Uniform Civil Code - ToI - 10/01/23

The SC refused to entertain a PIL challenging the decisions of the Uttarakhand and Gujarat governments to constitute committees for implementing Uniform Civil Code (UCC) in their respective states.
-The promulgation of the UCC emerges as a positive obligation and not duty of the State under Article 44 of the Constitution in the Directive Principles of State Policy (DPSP).
-Goa’s Portuguese Civil Code of 1867 is an example of a common family law prevalent in a State.
-Both the Uttarakhand and Gujarat governments have constituted committees to look into the issue of implementation of UCC.

->What did the SC say?
-The constitution of such committees by the states cannot be challenged for being ultra vires to the Constitution of India, as Article 162 empowers the State to constitute such committees.
-Article 162 of the Constitution states that the executive power of a state shall extend to the matters with respect to which the legislature of the State has power to make laws.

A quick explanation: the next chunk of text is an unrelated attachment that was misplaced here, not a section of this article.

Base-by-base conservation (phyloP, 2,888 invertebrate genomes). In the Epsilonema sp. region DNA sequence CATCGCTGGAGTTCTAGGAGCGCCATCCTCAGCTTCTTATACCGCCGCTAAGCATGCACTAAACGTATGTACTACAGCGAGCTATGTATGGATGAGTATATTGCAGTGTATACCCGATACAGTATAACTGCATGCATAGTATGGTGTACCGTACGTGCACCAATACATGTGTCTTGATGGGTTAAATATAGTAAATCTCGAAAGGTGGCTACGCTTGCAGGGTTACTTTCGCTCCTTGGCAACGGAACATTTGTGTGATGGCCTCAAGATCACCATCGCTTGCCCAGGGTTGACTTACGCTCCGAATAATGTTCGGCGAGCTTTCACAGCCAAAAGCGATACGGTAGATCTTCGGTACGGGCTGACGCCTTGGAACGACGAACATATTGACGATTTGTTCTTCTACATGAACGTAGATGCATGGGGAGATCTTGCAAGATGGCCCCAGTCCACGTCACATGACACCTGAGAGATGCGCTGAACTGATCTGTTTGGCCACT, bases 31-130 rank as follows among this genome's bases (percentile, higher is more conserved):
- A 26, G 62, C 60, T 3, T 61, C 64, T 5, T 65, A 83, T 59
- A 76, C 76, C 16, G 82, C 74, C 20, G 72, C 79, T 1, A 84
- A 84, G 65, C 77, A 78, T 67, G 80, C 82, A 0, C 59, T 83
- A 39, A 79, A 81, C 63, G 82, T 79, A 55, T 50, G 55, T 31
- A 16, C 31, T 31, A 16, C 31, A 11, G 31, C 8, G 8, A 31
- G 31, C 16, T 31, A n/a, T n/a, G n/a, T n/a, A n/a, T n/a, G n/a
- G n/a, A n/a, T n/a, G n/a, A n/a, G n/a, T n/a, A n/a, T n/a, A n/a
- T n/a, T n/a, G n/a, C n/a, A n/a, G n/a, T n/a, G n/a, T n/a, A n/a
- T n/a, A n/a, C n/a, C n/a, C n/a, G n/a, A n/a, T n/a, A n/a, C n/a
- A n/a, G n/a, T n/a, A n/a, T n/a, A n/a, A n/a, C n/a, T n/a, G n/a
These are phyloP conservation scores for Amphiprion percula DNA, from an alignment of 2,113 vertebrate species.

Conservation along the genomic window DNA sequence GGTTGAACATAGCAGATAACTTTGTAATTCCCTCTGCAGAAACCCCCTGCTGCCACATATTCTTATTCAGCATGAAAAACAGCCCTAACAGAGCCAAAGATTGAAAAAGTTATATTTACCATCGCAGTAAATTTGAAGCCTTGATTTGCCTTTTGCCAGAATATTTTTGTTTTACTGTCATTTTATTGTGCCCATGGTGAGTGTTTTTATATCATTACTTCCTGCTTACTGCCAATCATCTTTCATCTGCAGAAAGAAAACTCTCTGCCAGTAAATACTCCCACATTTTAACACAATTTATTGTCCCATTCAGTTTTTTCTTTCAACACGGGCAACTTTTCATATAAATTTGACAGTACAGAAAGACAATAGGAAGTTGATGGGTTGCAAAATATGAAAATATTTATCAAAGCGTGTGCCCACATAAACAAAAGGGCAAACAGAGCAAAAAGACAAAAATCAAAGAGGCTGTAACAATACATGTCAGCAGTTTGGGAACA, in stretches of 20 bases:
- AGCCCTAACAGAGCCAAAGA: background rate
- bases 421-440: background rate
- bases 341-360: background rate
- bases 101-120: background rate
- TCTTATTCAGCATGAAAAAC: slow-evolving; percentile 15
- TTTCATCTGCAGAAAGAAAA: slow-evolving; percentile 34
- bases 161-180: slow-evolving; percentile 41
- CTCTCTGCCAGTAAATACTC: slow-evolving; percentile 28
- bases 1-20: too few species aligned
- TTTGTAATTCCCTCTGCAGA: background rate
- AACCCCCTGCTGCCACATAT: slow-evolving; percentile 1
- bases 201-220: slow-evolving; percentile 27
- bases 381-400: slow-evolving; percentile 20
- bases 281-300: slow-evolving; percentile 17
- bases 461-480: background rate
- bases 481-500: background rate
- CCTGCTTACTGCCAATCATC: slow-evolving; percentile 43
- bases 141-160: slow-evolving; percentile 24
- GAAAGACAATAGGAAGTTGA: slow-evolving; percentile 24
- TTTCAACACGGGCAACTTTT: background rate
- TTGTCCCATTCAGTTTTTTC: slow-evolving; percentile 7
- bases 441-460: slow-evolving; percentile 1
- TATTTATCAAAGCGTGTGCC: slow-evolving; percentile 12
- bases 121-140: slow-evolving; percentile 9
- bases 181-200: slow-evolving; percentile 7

-Also, Entry 5 (Concurrent List) of the 7th schedule of the Constitution gives such power to the states to form a committee.

-Uniform Civil Code (UCC):
It provid>es for one law that applies to all religious communities in personal matters such as marriage, divorce, inheritance, adoption, etc.
In India, Article 44 in the Part IV (DPSP) of the Indian Constitution lays down that the state shall endeavour to secure a UCC for the citizens throughout the territory of India.

->UCC v. Personal laws:
-Personal laws (mentioned in the Concurrent List) are laws that apply to a specific group of people based on their religion, caste, faith, belief, and are made after careful consideration of customs and religious texts.
-The adoption of a UCC is likely to nullify all such codified laws and usher in a law that applies to all citizens.

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